Scotland's Gardens announces another new initiative for 2014 - The East Lothian Trail with ten participating gardens which starts on Tuesday 17 June and continues until Saturday 21 June. All gardens will be open on 20 and 21 June 1.00 - 6.00pm and at specific times on the other days - full details are provided in the leaflet.
ADMISSION: By pre-paid ticket at £20.00 for all 10 gardens. Accompanied children free.
TICKETS: Tickets (limited in number) are available only in advance by using the Buy Now button below or by cheque payable to Scotland's Gardens from Bill Alder, Granary House, Kippielaw, Haddington, East Lothian EH41 4PY.
The leaflet describing the gardens and providing a map, opening times, directions and details of plant stalls, teas, wheelchair access will be sent with each ticket.
The following gardens will be participating:
1. Blackdykes: A series of rooms and spaces created from open fields and
hemmed-in by walls and hedges of hornbeam yew and beech.
2. Birrells House: A deceptively spacious village garden with a good mix of
herbaceous, shrubs and roses.
3. Bowerhouse with Bowerhouse Walled Garden: Two contrasting but complementary
gardens set in 26 acres of parkland, orchard and woodland walks.
4. Congalton House: Country house garden of character. Herbaceous borders,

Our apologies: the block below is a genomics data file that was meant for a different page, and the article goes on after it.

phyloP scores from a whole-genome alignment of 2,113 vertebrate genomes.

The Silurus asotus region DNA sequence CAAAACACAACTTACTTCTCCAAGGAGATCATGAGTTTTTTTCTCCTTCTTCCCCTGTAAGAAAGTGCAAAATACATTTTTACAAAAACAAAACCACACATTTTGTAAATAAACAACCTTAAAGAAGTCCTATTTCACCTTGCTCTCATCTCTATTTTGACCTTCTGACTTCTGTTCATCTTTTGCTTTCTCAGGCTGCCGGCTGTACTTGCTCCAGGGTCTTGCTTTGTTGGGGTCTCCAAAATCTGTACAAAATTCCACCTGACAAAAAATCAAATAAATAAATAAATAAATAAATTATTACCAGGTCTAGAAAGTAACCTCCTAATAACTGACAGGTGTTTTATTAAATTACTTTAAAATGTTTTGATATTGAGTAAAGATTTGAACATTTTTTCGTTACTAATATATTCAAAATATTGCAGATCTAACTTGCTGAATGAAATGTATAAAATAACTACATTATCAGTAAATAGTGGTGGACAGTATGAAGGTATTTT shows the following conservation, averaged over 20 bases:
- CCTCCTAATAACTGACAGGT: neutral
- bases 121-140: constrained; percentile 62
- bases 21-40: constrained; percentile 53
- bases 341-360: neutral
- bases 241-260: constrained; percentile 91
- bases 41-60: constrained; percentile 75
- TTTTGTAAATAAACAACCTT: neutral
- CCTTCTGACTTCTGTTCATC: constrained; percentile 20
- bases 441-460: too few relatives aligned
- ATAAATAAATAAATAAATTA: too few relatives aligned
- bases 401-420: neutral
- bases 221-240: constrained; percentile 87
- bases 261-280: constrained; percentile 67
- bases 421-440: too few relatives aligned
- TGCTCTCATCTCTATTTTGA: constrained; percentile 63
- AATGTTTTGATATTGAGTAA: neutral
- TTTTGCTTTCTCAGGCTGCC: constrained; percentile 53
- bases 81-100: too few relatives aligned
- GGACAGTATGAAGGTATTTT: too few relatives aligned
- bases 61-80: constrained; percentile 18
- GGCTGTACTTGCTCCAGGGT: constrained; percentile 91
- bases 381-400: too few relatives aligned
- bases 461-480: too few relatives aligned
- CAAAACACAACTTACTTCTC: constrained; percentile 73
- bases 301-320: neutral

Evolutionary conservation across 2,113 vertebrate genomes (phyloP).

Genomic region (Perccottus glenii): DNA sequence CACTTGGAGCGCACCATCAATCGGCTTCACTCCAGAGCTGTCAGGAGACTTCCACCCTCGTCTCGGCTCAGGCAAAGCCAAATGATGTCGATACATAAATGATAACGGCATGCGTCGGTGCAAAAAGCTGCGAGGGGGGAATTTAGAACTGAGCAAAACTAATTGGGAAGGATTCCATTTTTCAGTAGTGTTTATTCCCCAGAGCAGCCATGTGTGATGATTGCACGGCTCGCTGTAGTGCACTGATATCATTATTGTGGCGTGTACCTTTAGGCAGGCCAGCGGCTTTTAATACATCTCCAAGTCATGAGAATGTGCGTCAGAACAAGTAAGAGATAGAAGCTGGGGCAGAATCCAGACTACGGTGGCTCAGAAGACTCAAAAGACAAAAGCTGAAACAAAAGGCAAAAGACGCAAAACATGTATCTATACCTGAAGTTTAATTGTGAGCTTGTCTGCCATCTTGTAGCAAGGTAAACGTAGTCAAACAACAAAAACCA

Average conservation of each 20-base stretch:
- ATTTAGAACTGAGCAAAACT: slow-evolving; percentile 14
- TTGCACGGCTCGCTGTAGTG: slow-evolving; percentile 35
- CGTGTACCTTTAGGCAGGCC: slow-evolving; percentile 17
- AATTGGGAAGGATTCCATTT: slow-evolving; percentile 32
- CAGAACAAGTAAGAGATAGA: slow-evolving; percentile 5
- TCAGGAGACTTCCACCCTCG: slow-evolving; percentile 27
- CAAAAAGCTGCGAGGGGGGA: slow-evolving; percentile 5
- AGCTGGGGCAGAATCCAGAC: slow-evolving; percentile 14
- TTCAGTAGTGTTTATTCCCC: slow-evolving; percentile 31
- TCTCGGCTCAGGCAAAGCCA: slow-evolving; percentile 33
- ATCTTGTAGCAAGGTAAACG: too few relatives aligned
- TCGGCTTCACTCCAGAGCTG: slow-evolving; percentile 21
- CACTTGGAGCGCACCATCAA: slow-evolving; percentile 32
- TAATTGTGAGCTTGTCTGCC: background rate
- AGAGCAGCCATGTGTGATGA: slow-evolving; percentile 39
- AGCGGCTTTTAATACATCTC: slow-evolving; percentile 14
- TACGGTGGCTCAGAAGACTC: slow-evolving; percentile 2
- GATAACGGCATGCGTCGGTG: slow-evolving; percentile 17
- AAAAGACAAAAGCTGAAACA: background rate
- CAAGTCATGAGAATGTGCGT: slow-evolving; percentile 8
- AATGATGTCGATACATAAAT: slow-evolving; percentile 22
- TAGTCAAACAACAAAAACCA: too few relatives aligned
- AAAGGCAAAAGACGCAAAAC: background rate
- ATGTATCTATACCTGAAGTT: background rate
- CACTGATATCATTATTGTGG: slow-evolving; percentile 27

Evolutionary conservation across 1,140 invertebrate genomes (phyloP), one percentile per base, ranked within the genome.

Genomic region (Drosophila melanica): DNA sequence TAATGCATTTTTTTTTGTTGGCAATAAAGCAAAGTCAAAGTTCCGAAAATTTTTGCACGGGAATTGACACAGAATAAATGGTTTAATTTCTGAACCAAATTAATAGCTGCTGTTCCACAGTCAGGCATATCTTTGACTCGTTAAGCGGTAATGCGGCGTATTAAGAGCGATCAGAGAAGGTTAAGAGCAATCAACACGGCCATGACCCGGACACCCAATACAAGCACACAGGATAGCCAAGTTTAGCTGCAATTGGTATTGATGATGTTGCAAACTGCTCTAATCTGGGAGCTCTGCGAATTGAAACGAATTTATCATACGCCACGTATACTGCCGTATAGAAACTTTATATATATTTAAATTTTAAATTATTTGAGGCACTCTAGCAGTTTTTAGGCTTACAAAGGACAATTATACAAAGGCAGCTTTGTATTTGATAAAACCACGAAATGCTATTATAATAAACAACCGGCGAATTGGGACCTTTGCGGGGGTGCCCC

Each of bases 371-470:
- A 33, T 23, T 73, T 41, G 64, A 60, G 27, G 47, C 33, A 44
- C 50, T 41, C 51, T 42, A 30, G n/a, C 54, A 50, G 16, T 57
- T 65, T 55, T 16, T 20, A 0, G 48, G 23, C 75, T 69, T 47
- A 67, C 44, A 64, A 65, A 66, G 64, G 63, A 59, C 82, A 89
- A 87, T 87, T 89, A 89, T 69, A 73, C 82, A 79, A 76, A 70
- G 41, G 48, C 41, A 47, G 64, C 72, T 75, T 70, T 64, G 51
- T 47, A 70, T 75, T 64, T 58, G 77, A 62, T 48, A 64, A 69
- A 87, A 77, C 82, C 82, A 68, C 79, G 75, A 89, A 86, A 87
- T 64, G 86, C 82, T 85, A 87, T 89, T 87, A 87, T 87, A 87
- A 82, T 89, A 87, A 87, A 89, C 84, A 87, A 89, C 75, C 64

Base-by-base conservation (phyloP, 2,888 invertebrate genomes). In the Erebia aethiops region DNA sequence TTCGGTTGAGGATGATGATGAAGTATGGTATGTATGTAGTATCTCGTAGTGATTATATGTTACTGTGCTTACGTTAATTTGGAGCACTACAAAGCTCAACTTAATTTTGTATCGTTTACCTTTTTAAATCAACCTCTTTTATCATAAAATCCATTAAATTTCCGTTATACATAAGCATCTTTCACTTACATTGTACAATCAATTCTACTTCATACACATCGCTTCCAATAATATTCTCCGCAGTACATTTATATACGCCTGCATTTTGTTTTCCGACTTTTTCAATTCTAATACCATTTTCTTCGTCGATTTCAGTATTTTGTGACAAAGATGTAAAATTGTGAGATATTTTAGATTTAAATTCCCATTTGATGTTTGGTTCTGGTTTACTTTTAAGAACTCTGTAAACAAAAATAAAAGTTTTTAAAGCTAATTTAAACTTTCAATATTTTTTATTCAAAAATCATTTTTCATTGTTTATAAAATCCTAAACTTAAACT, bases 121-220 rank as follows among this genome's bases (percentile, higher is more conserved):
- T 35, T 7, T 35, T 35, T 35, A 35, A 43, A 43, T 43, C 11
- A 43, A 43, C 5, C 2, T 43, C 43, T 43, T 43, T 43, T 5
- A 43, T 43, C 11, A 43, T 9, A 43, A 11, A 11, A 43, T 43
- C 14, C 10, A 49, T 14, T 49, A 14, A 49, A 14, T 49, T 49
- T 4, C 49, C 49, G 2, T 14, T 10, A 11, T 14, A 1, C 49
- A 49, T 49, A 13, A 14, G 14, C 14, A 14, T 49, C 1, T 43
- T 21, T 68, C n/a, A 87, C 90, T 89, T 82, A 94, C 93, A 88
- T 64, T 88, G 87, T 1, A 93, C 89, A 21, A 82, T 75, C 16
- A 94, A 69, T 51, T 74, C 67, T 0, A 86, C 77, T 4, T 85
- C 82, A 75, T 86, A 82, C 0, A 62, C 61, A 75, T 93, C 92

rockery, rose beds, terrace and sunken garden.
5. Frostineb: An evolving farmhouse garden on several acres at
750 ft; mixed borders, ornamental trees and shrubs,
rhododendrons and azaleas.
6. Humbie Dean: A two acre garden at 600 ft with the core created in the 1960s,
under renovation and major extension since 2008.
7. Inwood: An RHS Partner Garden, informal in layout, 26 island beds
packed with rare and unusual plants as well as old favourites.
8. Redcliffe: A garden of many different rooms, formal terraces, woodland,
herbacous and lawns, vegetable garden and steep steps running
down to the river.
9. Stevenson Steading: A two acre walled garden, early summer herbaceous borders;
espaliered roses and climbers; over sixty different hostas;
woodland walk along the Tyne.
10. Stobshiel: At 700ft, centred around a formal walled garden; azaleas,
meconopsis and rhododendrons; ponds planted with primulas,
hostas and damp loving plants; and a woodland garden.
There will also be an open-air exhibition of sculptures by Kate Denton, one of the foremost figurative sculptors in the UK, at Stobshiel House during the Trail (see www.katedenton.com).
60% of the net proceeds of the trail will go to Scotland's Gardens beneficiary charities - Maggie's Cancer Caring Centres, The Queen's Nursing Institute Scotland, the Gardens Fund of the National Trust for Scotland and Perennial. The remainder will be split equally between Leuchie House and The Lamp of Lothian.